The rise of the superapps was an inevitability. In the tech world, the consolidation of products and services is becoming the USP for many companies thriving amidst the ultra-competitive landscape. Just take a look at Silicon Valley’s Big Four tech companies – Facebook, Amazon, Netflix and Google – known as FANGs, which have grown from offering a simple, singular service at its inception into the behemoths of today with an umbrella of services at their disposal, from AI, to FinTech, cloud services, to the launching of their own digital currency.
It’s easy to see why the superapp formula is so appealing. Having multiple individual apps makes the smartphone user experience cumbersome, as users have to scroll through pages upon pages of widgets to find what they’re looking for. A superapp streamlines this process, acting as a one-stop shop for a whole host of miscellaneous services, akin to what a department store or a supermarket is to retail. Why go through the hassle of downloading multiple apps when you can access multiple services with just one?
This formula has paved the path for the fruition of superapps around the world and is especially popular in less mature markets with an absence of established competitors with strong brand loyalty. In Southeast Asia, aspiring superapps are slowly gaining traction. Established in Indonesia as a ride-hailing service a decade ago, Gojek is now considered as a “decacorn” with a valuation of US$10 billion providing more than 20 services including food delivery, mobile payments, grocery delivery, and courier services.
As tech companies jostle for market dominance in an industry that is still fragmented with plenty of small players, some app-based companies have embarked on an ambitious goal to offer services far beyond their original purposes. Starting from a ride-hailing service, Grab has expanded to mobile payments with GrabPay, a QR-code based payments service, and on-demand food-delivery with GrabFood, and is even expanding into offering online video content, ticketing, and mapping services.
Superapps hold enormous promise in South-east Asia due to the region’s massive young, tech-savvy population. The 641 million people who call the region home are younger, more urban, and upwardly mobile. The growth in internet and mobile phone users, driven by more affordable smartphones and mobile data plans made Southeast Asia a thriving geographic region of new digital users for tech companies to tap into. For comparison, Southeast Asia has an internet penetration rate of 58 percent, compared to 88 percent in Northern America and 94 percent in Northern Europe.
This potential has not gone unnoticed, evident by the investments rapidly flowing in. Lazada has been on the receiving end of an almost US$4bn investment from China’s Alibaba. On a macro level, takeovers of tech companies in Southeast Asia hit US$4.9bn in the first half of 2019, almost double the US$2.2bn accrued over the same period last year. Homegrown companies aren’t faring that poorly either. Southeast Asia’s tech unicorns – start-ups valued over US$1bn – had a collective market value of US$34bn in 2018, according to Bain & Company.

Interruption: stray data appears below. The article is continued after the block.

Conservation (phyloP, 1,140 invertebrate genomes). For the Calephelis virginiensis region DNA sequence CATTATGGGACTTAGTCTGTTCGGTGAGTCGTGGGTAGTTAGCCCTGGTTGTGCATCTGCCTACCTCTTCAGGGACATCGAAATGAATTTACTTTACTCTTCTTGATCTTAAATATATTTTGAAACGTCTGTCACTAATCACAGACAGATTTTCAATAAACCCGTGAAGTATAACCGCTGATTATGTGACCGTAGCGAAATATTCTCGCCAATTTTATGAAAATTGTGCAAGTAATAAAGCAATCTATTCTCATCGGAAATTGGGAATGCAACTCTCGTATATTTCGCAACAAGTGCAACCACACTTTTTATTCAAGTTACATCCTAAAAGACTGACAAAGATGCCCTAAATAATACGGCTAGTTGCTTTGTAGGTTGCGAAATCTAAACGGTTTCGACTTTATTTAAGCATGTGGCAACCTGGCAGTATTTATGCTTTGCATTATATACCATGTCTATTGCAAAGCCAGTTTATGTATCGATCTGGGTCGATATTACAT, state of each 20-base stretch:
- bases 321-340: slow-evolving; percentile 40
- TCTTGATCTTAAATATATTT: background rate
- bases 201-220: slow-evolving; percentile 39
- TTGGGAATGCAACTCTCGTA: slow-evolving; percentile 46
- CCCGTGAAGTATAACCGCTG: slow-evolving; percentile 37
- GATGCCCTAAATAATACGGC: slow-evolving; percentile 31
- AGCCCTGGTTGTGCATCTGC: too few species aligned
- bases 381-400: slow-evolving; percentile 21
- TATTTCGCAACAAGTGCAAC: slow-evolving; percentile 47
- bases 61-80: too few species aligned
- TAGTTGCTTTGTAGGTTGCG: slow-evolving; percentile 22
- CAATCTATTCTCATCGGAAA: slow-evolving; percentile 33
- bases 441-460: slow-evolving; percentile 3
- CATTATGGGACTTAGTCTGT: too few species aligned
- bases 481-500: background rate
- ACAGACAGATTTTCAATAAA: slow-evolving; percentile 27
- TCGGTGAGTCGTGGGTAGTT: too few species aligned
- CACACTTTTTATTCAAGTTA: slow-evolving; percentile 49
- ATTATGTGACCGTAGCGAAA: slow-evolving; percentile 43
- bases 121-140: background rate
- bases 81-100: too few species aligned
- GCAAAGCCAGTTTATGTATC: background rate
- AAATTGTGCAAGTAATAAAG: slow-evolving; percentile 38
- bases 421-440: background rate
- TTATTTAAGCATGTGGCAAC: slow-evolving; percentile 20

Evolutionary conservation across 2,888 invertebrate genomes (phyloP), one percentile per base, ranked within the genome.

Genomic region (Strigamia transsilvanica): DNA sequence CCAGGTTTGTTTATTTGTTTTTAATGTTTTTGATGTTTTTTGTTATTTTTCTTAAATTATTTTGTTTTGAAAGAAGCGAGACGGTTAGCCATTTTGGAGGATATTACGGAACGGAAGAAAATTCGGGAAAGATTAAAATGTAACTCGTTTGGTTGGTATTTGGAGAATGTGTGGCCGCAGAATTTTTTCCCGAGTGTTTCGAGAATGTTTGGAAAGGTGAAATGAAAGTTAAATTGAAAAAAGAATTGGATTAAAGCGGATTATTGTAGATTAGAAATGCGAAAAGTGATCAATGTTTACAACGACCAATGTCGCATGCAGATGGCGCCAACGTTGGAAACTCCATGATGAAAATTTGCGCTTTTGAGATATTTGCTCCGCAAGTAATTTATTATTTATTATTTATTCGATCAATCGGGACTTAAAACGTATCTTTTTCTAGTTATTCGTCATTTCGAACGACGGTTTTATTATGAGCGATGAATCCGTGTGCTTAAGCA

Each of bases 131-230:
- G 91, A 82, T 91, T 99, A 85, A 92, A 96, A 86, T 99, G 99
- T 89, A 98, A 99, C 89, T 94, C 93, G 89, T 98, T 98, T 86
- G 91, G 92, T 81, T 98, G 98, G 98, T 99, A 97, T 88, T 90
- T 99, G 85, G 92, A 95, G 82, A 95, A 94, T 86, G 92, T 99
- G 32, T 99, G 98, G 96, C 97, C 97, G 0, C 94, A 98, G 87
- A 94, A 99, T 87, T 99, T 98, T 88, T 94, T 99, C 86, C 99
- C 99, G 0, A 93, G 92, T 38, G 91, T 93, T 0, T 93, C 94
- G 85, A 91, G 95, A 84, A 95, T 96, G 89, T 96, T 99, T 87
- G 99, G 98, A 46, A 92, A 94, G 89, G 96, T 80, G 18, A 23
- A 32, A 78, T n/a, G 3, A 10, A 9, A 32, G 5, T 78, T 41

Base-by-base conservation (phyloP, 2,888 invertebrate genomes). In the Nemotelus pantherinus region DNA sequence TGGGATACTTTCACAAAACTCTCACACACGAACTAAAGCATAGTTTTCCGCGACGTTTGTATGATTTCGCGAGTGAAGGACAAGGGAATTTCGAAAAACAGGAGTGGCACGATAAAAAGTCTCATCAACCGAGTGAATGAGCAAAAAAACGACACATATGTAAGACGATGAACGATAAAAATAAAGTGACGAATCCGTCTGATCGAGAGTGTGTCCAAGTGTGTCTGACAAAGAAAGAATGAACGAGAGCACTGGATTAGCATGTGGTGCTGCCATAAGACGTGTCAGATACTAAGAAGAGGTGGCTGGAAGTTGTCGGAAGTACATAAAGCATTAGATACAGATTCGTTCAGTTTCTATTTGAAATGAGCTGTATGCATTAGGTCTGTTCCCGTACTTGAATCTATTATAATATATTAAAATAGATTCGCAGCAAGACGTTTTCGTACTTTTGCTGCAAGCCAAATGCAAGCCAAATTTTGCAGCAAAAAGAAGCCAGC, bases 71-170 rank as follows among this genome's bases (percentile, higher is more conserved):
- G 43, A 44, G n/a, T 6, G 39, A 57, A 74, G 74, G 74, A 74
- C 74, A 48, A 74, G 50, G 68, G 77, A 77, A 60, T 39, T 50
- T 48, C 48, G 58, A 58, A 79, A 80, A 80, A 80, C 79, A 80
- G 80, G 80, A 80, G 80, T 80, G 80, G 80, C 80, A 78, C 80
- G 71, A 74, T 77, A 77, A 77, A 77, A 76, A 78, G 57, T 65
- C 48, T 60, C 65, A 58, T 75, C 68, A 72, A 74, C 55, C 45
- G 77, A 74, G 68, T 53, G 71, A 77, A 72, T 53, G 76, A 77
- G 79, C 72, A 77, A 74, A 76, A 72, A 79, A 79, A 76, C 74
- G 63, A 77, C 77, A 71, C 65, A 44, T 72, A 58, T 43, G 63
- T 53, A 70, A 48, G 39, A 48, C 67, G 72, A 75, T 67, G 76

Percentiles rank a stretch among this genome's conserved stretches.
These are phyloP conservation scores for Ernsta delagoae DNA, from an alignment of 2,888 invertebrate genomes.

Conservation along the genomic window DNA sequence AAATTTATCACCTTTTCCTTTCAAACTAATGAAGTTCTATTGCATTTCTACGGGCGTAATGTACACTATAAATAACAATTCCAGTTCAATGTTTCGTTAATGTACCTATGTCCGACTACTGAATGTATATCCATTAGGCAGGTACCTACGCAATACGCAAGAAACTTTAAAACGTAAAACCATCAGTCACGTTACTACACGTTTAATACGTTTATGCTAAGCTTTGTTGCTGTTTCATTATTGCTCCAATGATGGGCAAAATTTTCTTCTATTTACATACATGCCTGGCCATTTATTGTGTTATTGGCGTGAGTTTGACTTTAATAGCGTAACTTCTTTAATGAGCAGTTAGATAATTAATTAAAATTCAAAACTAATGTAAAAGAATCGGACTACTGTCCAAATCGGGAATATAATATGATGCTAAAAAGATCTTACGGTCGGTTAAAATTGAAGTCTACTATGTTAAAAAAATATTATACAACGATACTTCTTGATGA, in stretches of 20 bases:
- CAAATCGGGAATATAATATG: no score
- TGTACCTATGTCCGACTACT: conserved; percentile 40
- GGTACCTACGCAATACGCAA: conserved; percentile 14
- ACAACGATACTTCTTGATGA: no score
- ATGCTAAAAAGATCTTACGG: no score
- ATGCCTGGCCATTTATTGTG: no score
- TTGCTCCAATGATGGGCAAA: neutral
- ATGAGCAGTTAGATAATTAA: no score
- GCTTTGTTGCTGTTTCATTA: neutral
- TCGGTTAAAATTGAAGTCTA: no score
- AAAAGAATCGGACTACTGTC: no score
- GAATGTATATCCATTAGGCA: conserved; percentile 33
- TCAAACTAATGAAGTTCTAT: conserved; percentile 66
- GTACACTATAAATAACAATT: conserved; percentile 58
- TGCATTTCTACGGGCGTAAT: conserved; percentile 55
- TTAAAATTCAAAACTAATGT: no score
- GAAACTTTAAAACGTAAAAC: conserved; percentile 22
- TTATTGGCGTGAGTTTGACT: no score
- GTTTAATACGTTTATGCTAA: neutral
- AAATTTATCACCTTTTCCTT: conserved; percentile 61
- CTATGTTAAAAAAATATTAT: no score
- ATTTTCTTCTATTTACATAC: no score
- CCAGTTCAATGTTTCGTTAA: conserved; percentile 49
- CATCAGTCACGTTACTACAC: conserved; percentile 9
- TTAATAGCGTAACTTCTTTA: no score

For some, the fast growth expansion to becoming a superapp has proven to be too much and they risk running out of capital or delivering a sub-par product while chasing after the dominant superapp ambition. An example will be homegrown start-up Honestbee which was founded in 2015 and quickly grew from an online grocery delivery service into an all-encompassing app, delivering everything from food, laundry, and tickets. The company was forced to stop its food delivery service in Singapore in May 2019 and had to temporarily suspend its operations in Japan and the Philippines, due to financial woes. The embattled grocery start-up owed about US$209m to its largest creditors as of August 2019.
Conversely, if you grow at a leisurely pace, you risk being eclipsed by competitors, or worse, becoming an acquisition target for larger companies. Southeast Asia’s relatively underdeveloped infrastructure and landscape could present a huge opportunity for superapps that can successfully fill in the gaps. Many of the region’s residents rely on the informal economy for their goods and services, leaving them vulnerable to sudden price surges or a lack of supply. As such, successful superapps in the region will have the first-movers advantage in several sectors that do not have the required infrastructure to sustain the region’s large number of unbanked and underbanked individuals. With only 42% of Southeast Asian residents owning a bank account, the fintech offerings of superapps can accelerate and help drive financial inclusion within Southeast Asia.
Ultimately, it remains to be seen if the rising prominence of superapps is a harbinger of things to come, or just a passing fad. Aspiring superapps need to find the right pace of expansion to ensure sustainable growth and profitability. It is crucial to avoid becoming a jack-of-all-trades but master of one, by tailoring and refining the superapp specific to the needs of a diverse set of customers.